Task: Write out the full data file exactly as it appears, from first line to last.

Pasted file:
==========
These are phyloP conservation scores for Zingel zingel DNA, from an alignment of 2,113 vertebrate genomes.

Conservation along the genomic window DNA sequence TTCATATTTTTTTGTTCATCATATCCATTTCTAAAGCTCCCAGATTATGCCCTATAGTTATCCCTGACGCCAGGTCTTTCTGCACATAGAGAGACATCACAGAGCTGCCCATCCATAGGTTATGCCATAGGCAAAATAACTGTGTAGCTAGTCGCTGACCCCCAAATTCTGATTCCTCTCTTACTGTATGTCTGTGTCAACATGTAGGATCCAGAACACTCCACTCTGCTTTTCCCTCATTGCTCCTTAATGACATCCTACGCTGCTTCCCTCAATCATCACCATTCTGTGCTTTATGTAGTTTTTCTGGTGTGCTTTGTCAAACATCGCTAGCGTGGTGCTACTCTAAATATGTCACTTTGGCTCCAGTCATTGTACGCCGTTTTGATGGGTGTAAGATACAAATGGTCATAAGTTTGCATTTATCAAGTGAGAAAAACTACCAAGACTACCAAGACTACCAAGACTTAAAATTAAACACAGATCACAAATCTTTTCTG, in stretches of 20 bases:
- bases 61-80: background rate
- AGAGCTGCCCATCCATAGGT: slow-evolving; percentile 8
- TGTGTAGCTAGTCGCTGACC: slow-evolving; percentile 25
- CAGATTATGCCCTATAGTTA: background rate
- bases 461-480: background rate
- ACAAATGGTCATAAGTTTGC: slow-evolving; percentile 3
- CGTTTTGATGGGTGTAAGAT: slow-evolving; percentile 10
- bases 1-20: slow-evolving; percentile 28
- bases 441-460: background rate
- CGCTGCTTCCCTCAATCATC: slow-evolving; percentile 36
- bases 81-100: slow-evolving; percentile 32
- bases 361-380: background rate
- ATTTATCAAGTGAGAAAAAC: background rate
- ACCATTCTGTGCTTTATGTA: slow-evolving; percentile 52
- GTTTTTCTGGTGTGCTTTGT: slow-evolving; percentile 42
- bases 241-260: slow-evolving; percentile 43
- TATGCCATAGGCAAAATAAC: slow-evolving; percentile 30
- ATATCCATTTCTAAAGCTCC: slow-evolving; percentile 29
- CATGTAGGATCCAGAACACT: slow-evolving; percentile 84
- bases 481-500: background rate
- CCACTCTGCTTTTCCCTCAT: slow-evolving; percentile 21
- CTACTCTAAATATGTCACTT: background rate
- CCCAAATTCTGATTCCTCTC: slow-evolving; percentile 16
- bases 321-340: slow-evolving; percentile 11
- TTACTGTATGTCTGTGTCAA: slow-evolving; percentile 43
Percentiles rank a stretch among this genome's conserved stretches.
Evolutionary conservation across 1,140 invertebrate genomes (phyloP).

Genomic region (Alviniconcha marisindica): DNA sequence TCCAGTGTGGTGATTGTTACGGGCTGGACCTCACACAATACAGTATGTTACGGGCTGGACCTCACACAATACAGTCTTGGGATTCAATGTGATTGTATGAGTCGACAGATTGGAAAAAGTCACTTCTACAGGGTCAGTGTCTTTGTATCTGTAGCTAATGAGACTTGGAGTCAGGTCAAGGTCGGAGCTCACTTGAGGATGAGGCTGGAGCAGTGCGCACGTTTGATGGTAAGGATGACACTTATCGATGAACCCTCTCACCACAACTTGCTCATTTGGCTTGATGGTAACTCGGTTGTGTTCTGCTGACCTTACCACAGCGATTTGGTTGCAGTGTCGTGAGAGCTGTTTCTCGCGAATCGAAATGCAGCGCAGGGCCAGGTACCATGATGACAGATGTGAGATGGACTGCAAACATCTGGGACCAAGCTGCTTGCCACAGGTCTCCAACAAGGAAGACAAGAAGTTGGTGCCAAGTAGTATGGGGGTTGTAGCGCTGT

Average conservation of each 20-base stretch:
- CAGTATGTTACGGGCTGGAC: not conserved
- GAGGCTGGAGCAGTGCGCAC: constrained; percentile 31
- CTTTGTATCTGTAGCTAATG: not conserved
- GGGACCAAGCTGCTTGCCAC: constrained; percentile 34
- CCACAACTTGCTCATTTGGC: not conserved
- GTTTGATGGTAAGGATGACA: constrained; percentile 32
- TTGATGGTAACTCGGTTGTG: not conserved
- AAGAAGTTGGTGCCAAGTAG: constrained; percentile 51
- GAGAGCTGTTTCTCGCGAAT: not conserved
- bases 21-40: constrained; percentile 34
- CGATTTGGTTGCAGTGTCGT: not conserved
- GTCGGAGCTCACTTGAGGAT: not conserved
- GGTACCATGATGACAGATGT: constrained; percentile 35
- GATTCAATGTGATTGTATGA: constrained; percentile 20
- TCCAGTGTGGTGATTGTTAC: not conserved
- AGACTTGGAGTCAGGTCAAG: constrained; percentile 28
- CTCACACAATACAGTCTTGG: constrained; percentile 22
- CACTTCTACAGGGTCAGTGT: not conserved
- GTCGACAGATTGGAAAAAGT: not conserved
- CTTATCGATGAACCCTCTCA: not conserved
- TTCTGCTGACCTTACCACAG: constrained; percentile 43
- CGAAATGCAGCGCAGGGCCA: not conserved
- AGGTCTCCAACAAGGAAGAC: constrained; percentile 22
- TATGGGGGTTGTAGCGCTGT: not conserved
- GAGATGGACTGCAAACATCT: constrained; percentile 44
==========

These are phyloP conservation scores for Zingel zingel DNA, from an alignment of 2,113 vertebrate genomes.

Conservation along the genomic window DNA sequence TTCATATTTTTTTGTTCATCATATCCATTTCTAAAGCTCCCAGATTATGCCCTATAGTTATCCCTGACGCCAGGTCTTTCTGCACATAGAGAGACATCACAGAGCTGCCCATCCATAGGTTATGCCATAGGCAAAATAACTGTGTAGCTAGTCGCTGACCCCCAAATTCTGATTCCTCTCTTACTGTATGTCTGTGTCAACATGTAGGATCCAGAACACTCCACTCTGCTTTTCCCTCATTGCTCCTTAATGACATCCTACGCTGCTTCCCTCAATCATCACCATTCTGTGCTTTATGTAGTTTTTCTGGTGTGCTTTGTCAAACATCGCTAGCGTGGTGCTACTCTAAATATGTCACTTTGGCTCCAGTCATTGTACGCCGTTTTGATGGGTGTAAGATACAAATGGTCATAAGTTTGCATTTATCAAGTGAGAAAAACTACCAAGACTACCAAGACTACCAAGACTTAAAATTAAACACAGATCACAAATCTTTTCTG, in stretches of 20 bases:
- bases 61-80: background rate
- AGAGCTGCCCATCCATAGGT: slow-evolving; percentile 8
- TGTGTAGCTAGTCGCTGACC: slow-evolving; percentile 25
- CAGATTATGCCCTATAGTTA: background rate
- bases 461-480: background rate
- ACAAATGGTCATAAGTTTGC: slow-evolving; percentile 3
- CGTTTTGATGGGTGTAAGAT: slow-evolving; percentile 10
- bases 1-20: slow-evolving; percentile 28
- bases 441-460: background rate
- CGCTGCTTCCCTCAATCATC: slow-evolving; percentile 36
- bases 81-100: slow-evolving; percentile 32
- bases 361-380: background rate
- ATTTATCAAGTGAGAAAAAC: background rate
- ACCATTCTGTGCTTTATGTA: slow-evolving; percentile 52
- GTTTTTCTGGTGTGCTTTGT: slow-evolving; percentile 42
- bases 241-260: slow-evolving; percentile 43
- TATGCCATAGGCAAAATAAC: slow-evolving; percentile 30
- ATATCCATTTCTAAAGCTCC: slow-evolving; percentile 29
- CATGTAGGATCCAGAACACT: slow-evolving; percentile 84
- bases 481-500: background rate
- CCACTCTGCTTTTCCCTCAT: slow-evolving; percentile 21
- CTACTCTAAATATGTCACTT: background rate
- CCCAAATTCTGATTCCTCTC: slow-evolving; percentile 16
- bases 321-340: slow-evolving; percentile 11
- TTACTGTATGTCTGTGTCAA: slow-evolving; percentile 43
Percentiles rank a stretch among this genome's conserved stretches.
Evolutionary conservation across 1,140 invertebrate genomes (phyloP).

Genomic region (Alviniconcha marisindica): DNA sequence TCCAGTGTGGTGATTGTTACGGGCTGGACCTCACACAATACAGTATGTTACGGGCTGGACCTCACACAATACAGTCTTGGGATTCAATGTGATTGTATGAGTCGACAGATTGGAAAAAGTCACTTCTACAGGGTCAGTGTCTTTGTATCTGTAGCTAATGAGACTTGGAGTCAGGTCAAGGTCGGAGCTCACTTGAGGATGAGGCTGGAGCAGTGCGCACGTTTGATGGTAAGGATGACACTTATCGATGAACCCTCTCACCACAACTTGCTCATTTGGCTTGATGGTAACTCGGTTGTGTTCTGCTGACCTTACCACAGCGATTTGGTTGCAGTGTCGTGAGAGCTGTTTCTCGCGAATCGAAATGCAGCGCAGGGCCAGGTACCATGATGACAGATGTGAGATGGACTGCAAACATCTGGGACCAAGCTGCTTGCCACAGGTCTCCAACAAGGAAGACAAGAAGTTGGTGCCAAGTAGTATGGGGGTTGTAGCGCTGT

Average conservation of each 20-base stretch:
- CAGTATGTTACGGGCTGGAC: not conserved
- GAGGCTGGAGCAGTGCGCAC: constrained; percentile 31
- CTTTGTATCTGTAGCTAATG: not conserved
- GGGACCAAGCTGCTTGCCAC: constrained; percentile 34
- CCACAACTTGCTCATTTGGC: not conserved
- GTTTGATGGTAAGGATGACA: constrained; percentile 32
- TTGATGGTAACTCGGTTGTG: not conserved
- AAGAAGTTGGTGCCAAGTAG: constrained; percentile 51
- GAGAGCTGTTTCTCGCGAAT: not conserved
- bases 21-40: constrained; percentile 34
- CGATTTGGTTGCAGTGTCGT: not conserved
- GTCGGAGCTCACTTGAGGAT: not conserved
- GGTACCATGATGACAGATGT: constrained; percentile 35
- GATTCAATGTGATTGTATGA: constrained; percentile 20
- TCCAGTGTGGTGATTGTTAC: not conserved
- AGACTTGGAGTCAGGTCAAG: constrained; percentile 28
- CTCACACAATACAGTCTTGG: constrained; percentile 22
- CACTTCTACAGGGTCAGTGT: not conserved
- GTCGACAGATTGGAAAAAGT: not conserved
- CTTATCGATGAACCCTCTCA: not conserved
- TTCTGCTGACCTTACCACAG: constrained; percentile 43
- CGAAATGCAGCGCAGGGCCA: not conserved
- AGGTCTCCAACAAGGAAGAC: constrained; percentile 22
- TATGGGGGTTGTAGCGCTGT: not conserved
- GAGATGGACTGCAAACATCT: constrained; percentile 44